Key principles for planning COVID-19 secure marriages and civil partnerships
During all activity linked to the marriage ceremony or civil partnership formation, all parties should adhere to social distancing guidelines. From 4 July, 2 metres or 1 metre with risk mitigation (where 2 metres is not viable), are acceptable.
From 4 July, gatherings of more than 30 people will be permitted but only in certain public places as set out in law. This will include all licensed venues where legal marriage ceremonies can take place however it is strongly advised that numbers are restricted to 30 for public health reasons.
Those operating venues following COVID-19 secure guidelines should take additional steps to ensure the safety of the public and prevent large gatherings or mass events from taking place.
The marriage ceremony or civil partnership formation
- Should only take place in COVID-19 secure environments. Where a marriage ceremony can take place legally in other places not covered by this guidance (such as outdoor weddings that are permitted under the Marriage Act), the legal restrictions on gatherings must be followed for that place.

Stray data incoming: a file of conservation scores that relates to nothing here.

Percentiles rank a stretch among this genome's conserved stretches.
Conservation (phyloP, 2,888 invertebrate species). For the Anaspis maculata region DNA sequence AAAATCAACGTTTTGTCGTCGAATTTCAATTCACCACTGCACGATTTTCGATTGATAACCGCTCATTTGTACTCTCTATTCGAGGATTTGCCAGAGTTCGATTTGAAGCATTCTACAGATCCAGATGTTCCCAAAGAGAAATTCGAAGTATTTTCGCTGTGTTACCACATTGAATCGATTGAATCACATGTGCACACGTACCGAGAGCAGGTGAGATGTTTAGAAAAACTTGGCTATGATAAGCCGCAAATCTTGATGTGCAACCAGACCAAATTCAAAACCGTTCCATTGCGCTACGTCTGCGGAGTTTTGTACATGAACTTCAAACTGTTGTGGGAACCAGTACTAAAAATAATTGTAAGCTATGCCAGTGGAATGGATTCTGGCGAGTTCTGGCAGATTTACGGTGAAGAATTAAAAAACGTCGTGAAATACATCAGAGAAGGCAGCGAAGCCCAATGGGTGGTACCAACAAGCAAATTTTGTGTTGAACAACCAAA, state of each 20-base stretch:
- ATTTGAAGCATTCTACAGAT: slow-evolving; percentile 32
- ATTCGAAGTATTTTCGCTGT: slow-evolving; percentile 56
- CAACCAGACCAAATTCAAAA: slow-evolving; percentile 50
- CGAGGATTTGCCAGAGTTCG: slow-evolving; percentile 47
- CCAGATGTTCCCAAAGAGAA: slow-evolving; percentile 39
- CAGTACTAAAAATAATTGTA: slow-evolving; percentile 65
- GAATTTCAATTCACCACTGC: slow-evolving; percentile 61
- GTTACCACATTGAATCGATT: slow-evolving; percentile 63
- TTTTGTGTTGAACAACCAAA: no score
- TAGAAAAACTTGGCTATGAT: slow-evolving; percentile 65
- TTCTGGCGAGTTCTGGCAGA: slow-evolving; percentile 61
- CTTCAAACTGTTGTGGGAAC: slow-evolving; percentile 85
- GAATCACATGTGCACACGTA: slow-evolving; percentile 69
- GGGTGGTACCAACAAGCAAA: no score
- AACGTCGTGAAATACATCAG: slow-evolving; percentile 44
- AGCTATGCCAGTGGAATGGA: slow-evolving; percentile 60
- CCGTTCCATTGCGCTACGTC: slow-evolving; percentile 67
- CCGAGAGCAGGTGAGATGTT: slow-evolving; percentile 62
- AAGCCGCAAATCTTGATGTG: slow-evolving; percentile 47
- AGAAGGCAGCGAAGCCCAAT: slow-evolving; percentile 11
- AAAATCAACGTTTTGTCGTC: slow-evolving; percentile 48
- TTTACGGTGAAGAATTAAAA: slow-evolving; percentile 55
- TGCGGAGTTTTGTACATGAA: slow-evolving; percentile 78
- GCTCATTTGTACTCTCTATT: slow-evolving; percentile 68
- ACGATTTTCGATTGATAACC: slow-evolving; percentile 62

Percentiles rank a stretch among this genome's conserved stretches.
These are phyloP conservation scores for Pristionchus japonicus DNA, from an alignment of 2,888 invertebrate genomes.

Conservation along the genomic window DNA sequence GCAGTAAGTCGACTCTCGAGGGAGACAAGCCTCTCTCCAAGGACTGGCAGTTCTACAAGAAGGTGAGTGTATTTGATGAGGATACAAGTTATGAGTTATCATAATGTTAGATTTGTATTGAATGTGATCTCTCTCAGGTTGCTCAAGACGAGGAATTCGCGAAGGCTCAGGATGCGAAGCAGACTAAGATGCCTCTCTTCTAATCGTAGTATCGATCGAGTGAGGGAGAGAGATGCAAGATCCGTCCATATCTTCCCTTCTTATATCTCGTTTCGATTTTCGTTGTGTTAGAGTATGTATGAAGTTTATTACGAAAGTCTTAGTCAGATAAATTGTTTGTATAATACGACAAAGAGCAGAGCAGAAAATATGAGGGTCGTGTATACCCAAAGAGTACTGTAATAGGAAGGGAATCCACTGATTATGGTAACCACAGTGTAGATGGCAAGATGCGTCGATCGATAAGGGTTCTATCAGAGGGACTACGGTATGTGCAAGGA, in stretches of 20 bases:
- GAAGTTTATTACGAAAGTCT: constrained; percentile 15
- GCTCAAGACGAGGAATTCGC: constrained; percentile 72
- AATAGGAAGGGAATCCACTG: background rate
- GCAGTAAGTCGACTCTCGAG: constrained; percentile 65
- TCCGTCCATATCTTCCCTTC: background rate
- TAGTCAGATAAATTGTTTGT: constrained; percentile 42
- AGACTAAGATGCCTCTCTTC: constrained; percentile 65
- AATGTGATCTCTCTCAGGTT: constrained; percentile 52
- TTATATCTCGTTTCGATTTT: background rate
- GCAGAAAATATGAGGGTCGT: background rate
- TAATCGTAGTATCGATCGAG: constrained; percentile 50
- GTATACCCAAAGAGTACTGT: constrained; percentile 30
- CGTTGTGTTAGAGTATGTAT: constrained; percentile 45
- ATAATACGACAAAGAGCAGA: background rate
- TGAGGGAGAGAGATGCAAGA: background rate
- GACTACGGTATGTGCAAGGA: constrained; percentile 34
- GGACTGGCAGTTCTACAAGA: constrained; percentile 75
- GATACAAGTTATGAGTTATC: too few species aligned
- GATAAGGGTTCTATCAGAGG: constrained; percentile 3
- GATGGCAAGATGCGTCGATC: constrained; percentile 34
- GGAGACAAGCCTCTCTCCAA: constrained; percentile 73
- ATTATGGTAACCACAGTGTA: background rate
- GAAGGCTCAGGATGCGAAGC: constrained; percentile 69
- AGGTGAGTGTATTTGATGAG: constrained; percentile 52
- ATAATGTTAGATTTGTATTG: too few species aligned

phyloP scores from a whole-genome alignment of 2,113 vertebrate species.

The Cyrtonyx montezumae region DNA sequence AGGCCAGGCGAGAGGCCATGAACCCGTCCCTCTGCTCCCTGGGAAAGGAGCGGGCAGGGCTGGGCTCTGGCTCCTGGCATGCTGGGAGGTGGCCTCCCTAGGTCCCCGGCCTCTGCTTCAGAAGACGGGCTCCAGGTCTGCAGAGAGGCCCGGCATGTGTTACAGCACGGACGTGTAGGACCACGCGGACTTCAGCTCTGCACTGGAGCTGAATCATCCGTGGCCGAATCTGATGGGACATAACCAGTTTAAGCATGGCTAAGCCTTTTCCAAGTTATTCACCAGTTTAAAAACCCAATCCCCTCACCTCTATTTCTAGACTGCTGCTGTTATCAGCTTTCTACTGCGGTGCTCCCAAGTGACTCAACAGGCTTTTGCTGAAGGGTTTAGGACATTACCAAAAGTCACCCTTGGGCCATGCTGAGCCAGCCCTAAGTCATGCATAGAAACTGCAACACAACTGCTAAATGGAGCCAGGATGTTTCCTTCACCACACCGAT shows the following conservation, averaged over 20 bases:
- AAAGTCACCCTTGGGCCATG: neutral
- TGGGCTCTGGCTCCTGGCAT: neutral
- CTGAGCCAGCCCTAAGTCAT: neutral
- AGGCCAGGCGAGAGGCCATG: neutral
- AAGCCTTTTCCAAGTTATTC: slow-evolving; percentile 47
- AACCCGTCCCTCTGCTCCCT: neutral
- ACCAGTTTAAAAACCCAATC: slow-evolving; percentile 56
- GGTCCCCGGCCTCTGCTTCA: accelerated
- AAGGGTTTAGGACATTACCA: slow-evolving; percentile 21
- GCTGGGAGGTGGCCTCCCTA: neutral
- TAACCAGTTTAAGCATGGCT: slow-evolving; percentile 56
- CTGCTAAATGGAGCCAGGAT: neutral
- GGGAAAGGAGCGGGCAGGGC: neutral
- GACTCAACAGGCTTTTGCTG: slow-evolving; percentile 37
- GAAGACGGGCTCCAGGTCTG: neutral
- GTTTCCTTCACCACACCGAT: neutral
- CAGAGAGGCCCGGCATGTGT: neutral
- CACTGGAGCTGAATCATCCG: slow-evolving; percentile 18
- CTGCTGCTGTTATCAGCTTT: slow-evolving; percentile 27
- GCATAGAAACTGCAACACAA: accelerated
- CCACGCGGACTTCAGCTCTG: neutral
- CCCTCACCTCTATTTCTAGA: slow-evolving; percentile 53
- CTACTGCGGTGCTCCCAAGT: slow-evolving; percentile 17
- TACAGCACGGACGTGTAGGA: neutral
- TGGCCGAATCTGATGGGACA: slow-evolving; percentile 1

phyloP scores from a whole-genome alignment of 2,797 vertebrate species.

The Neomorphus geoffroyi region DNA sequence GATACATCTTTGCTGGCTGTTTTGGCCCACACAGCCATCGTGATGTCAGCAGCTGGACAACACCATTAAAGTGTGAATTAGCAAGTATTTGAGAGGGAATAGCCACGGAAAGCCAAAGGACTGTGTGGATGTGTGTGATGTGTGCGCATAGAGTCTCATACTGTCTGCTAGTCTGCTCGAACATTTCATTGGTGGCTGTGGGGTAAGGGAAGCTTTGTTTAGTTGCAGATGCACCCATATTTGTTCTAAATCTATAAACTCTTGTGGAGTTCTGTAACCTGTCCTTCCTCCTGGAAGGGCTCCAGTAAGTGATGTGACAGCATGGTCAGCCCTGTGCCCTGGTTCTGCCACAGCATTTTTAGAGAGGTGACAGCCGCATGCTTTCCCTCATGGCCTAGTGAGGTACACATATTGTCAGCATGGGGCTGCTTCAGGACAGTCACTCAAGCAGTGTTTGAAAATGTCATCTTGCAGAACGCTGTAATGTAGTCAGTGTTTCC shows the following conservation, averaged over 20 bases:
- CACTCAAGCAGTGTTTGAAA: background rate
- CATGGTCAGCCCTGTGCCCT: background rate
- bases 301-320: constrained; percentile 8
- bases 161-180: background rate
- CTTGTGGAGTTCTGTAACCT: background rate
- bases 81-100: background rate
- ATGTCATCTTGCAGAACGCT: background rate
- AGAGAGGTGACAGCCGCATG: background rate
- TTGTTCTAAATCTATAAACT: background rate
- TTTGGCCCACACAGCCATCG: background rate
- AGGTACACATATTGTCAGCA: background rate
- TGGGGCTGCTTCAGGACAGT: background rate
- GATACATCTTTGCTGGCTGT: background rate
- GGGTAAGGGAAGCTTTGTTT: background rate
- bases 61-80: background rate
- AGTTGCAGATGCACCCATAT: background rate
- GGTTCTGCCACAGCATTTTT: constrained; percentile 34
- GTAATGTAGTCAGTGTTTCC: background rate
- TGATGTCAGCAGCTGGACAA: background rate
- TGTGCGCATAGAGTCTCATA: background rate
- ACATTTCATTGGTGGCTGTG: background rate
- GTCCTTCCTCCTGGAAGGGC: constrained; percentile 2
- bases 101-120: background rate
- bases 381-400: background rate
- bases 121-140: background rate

- It is advised that the ceremonies and services should be concluded in the shortest reasonable time, and limited as far as reasonably possible to the parts of the marriage or civil partnership that are required in order to be legally binding under the law of England and Wales.
- Religious communities should therefore adapt traditional religious aspects, especially where celebrations would otherwise have taken place over a number of hours, or even days, to ensure the safety of those present and minimal spread of infection.
- Large wedding receptions or parties after should not take place after the marriage ceremony or civil partnership formation. See restaurants and other hospitality industries guidance for further information.
- No food or drink should be consumed as a part of the event unless required for the purposes of solemnisation.